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COVID-19 Causes Global Drop in Natural Gas and Oil Demand and Production

image credit: Photo by Zbynek Burival on Unsplash

The oil and gas industries are facing difficulties for many reasons right now. Some are preexisting conditions from 2019 and earlier, including a years-long decline in production — a loss of 3.5 million barrels per day — from Iran, Libya and Venezuela.

However, the Coronavirus, now officially a global pandemic, is effectively unprecedented. Mandatory business shutdowns, self-isolation among the public, declines in tourism, airline bookings, brick-and-mortar shopping and less vehicle travel of all kinds have all contributed to making 2020 a surprising year where oil and gas are concerned. The companies themselves are lowering demand by instructing employees to work from home while they await widespread testing.

Experts thought 2020 would see these industries rally dramatically. Instead, something else happened.

1. Is Coronavirus Affecting Oil and Gas?

How are COVID-19 and oil and gas affecting one another? Why is this happening?

Part of the issue is that the oil market began 2020 with overabundant supplies throughout the world, as well as falling prices thanks to a Russia-Saudi Arabia price war over crude oil. All that’s transpired since then — most notably the global coronavirus pandemic — only made worse what was already an unfriendly situation for investors.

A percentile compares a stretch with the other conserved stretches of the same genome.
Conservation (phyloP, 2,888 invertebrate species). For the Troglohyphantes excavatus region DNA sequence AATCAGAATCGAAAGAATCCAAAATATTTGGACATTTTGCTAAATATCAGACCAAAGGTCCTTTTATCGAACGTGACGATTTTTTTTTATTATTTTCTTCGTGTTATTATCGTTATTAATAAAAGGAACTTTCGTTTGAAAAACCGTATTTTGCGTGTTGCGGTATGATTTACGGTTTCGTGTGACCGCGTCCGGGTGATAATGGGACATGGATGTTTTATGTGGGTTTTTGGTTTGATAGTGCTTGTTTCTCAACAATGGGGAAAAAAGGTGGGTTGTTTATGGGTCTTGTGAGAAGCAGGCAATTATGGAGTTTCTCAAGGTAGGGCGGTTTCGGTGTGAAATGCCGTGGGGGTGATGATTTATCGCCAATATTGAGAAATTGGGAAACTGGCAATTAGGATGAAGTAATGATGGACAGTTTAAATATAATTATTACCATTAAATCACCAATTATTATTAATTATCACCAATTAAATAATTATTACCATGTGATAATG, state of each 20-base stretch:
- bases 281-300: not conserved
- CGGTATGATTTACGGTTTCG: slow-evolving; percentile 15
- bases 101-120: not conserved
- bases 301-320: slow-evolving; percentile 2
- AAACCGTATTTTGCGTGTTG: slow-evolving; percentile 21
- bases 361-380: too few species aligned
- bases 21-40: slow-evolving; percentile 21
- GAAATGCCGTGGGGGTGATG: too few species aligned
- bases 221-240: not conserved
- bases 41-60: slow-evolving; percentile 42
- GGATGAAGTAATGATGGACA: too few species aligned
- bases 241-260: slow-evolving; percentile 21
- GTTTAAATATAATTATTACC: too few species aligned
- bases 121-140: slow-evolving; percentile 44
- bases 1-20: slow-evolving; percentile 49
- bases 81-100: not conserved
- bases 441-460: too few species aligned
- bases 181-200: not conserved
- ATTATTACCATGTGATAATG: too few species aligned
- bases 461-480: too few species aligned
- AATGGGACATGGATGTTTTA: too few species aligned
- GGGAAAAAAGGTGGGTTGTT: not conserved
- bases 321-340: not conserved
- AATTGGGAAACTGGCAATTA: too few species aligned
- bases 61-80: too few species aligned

Fatih Birol, head of the International Energy Agency (IEA), expressed in January that he expected the world’s oil market to remain at a one-million-barrel-per-day surplus through the first half of 2020.

The natural gas industry has also been on a high-production run for much of 2019 and 2020. In 2020, the U.S. plans to add 9.3 GW of natural gas energy-generation capacity for 9.31% of proposed projects. According to the Energy Information Administration, most newly installed capacity in 2020 will come from renewables like wind and solar farms. Still, experts predict the demand for natural gas to be strong.

This news has been welcome for anybody who buys gasoline or natural gas to power their homes or vehicles. However, the arrival of COVID-19 as a full-blown global pandemic signals significant worries for the industry itself.

Calls to self-isolate and limit travel while coronavirus infections tick upwards has caused a sharp decline in the demand for oil and gas. The IEA’s latest report for the first half of 2020 indicates the first drop in global demand for oil since the 2009 recession — a decline of 90,000 barrels per day in 2020 compared to 2019’s 99.9 million barrels per day.

2. Can Governments, Industries and Investors Do?

The Trump administration has already made moves of its own to help the oil industry get out of its low-price slump. On March 13, after the administration instructed the Department of Energy to buy “billions and billions of dollars” of crude oil to shore up the nation’s strategic reserves of petroleum, oil prices rose by 5%.